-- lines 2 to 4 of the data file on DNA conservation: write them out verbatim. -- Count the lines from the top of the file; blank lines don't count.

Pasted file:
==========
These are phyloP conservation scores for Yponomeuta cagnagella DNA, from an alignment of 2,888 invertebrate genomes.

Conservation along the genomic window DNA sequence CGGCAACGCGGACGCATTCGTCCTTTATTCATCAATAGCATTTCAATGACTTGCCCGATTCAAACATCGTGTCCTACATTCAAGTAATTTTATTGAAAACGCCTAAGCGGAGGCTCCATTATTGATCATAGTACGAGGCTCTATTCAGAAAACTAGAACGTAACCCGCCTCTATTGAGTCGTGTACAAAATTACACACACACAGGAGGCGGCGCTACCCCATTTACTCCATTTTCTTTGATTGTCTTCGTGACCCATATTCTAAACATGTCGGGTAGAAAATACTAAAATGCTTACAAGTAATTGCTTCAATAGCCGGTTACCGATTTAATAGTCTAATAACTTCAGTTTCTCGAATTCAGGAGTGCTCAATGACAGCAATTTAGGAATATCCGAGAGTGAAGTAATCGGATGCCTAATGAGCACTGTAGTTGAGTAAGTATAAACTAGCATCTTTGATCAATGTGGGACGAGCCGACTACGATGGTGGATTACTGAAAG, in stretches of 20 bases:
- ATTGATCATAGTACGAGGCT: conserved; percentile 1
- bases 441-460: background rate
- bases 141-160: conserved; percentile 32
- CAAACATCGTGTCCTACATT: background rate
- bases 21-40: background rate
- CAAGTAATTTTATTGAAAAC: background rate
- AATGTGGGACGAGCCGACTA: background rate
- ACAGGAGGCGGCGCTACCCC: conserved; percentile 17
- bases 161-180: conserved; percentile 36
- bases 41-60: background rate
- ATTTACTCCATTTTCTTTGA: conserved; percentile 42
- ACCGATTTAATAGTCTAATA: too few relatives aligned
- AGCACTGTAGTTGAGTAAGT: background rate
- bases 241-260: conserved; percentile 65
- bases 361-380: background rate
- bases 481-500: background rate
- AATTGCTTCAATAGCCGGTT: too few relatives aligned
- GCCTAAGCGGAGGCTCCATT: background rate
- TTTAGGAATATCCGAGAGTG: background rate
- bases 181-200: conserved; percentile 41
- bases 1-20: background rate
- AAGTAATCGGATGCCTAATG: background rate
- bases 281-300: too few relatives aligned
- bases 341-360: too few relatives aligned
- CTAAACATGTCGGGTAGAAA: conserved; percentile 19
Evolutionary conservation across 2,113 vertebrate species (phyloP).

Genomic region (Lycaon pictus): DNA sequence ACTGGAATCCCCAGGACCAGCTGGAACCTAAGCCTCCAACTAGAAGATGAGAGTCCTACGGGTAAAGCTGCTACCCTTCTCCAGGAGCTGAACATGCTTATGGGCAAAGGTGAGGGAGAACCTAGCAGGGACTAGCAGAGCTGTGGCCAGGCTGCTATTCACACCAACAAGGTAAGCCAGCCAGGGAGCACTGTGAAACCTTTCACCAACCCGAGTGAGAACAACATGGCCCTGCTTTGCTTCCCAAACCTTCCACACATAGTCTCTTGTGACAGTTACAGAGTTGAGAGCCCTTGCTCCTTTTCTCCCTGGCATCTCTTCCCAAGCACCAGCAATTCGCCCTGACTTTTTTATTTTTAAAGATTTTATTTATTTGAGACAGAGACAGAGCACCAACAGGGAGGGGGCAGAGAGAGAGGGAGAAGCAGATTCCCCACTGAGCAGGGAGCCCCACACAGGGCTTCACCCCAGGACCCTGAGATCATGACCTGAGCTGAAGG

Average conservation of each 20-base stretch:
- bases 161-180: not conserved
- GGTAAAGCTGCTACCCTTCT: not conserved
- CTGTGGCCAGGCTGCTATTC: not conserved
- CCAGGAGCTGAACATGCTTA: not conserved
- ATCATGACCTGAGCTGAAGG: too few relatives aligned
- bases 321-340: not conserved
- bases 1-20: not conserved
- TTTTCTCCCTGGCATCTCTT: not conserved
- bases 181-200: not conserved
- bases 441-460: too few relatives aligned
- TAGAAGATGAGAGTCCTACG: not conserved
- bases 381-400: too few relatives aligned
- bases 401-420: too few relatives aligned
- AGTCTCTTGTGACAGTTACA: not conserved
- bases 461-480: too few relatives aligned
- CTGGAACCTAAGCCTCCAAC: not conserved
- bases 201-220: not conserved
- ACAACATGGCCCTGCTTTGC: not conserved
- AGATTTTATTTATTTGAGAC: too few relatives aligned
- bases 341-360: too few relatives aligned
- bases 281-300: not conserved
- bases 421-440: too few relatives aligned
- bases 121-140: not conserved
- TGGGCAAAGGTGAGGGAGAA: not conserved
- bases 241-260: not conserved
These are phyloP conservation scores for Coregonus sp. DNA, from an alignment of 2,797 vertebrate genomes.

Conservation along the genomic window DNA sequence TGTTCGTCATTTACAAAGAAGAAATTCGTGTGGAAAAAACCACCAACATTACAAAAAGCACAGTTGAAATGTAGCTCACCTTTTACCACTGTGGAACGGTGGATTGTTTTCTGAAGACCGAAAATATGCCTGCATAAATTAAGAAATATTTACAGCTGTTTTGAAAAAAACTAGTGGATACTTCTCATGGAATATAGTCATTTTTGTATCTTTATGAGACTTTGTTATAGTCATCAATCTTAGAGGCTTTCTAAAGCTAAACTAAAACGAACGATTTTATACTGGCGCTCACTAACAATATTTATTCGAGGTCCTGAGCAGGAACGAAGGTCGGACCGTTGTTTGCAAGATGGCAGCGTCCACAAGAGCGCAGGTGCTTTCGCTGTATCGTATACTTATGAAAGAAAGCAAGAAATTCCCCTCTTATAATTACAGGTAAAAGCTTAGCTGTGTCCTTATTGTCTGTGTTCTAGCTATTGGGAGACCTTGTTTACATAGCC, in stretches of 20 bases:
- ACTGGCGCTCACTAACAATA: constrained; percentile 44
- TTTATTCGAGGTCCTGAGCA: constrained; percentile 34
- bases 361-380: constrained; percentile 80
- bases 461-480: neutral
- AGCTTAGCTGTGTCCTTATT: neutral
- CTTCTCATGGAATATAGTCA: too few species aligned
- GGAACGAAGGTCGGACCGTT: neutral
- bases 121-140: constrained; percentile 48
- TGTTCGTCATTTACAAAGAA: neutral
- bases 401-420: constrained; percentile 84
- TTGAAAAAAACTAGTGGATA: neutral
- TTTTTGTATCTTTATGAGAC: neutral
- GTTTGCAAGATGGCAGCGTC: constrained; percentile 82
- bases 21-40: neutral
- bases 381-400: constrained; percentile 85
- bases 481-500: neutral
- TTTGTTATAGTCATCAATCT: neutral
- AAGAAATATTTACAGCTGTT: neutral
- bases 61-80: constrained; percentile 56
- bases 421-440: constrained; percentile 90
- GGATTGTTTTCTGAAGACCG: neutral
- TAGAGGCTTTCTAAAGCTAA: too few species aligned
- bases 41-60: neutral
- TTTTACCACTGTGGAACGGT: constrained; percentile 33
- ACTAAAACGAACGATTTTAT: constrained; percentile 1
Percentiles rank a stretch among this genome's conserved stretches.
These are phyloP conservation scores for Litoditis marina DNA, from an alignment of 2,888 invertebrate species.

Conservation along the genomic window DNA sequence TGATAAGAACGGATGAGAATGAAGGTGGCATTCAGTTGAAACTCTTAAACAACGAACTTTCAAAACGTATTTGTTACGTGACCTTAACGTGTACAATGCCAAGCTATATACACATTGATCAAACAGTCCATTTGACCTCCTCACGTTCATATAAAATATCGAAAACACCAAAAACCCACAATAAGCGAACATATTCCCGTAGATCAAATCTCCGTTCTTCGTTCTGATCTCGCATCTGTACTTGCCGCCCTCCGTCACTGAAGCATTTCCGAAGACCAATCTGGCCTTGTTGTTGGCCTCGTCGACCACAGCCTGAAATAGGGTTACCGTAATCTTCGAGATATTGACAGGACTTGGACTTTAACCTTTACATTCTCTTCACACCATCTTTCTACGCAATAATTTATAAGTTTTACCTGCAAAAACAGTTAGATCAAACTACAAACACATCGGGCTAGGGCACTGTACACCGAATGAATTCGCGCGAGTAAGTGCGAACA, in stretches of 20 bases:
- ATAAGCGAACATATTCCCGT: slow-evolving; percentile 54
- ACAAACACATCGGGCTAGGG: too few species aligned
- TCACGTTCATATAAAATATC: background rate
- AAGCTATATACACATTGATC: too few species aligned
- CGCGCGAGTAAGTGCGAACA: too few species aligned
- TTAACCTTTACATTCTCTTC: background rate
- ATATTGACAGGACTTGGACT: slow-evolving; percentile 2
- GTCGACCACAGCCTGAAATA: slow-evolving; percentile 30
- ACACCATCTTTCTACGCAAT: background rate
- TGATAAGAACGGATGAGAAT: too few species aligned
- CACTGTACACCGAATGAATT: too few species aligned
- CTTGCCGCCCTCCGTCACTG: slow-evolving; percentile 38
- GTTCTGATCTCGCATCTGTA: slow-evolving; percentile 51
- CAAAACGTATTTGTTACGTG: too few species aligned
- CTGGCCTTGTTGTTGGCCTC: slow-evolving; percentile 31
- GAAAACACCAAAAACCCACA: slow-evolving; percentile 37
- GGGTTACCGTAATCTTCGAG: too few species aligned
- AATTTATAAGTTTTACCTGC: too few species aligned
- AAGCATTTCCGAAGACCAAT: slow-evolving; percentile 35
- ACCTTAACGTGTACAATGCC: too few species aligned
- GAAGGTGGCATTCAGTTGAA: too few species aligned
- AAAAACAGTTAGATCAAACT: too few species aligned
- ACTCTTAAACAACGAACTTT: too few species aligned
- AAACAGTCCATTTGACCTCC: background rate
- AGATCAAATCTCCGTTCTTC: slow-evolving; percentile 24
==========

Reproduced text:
Conservation along the genomic window DNA sequence CGGCAACGCGGACGCATTCGTCCTTTATTCATCAATAGCATTTCAATGACTTGCCCGATTCAAACATCGTGTCCTACATTCAAGTAATTTTATTGAAAACGCCTAAGCGGAGGCTCCATTATTGATCATAGTACGAGGCTCTATTCAGAAAACTAGAACGTAACCCGCCTCTATTGAGTCGTGTACAAAATTACACACACACAGGAGGCGGCGCTACCCCATTTACTCCATTTTCTTTGATTGTCTTCGTGACCCATATTCTAAACATGTCGGGTAGAAAATACTAAAATGCTTACAAGTAATTGCTTCAATAGCCGGTTACCGATTTAATAGTCTAATAACTTCAGTTTCTCGAATTCAGGAGTGCTCAATGACAGCAATTTAGGAATATCCGAGAGTGAAGTAATCGGATGCCTAATGAGCACTGTAGTTGAGTAAGTATAAACTAGCATCTTTGATCAATGTGGGACGAGCCGACTACGATGGTGGATTACTGAAAG, in stretches of 20 bases:
- ATTGATCATAGTACGAGGCT: conserved; percentile 1
- bases 441-460: background rate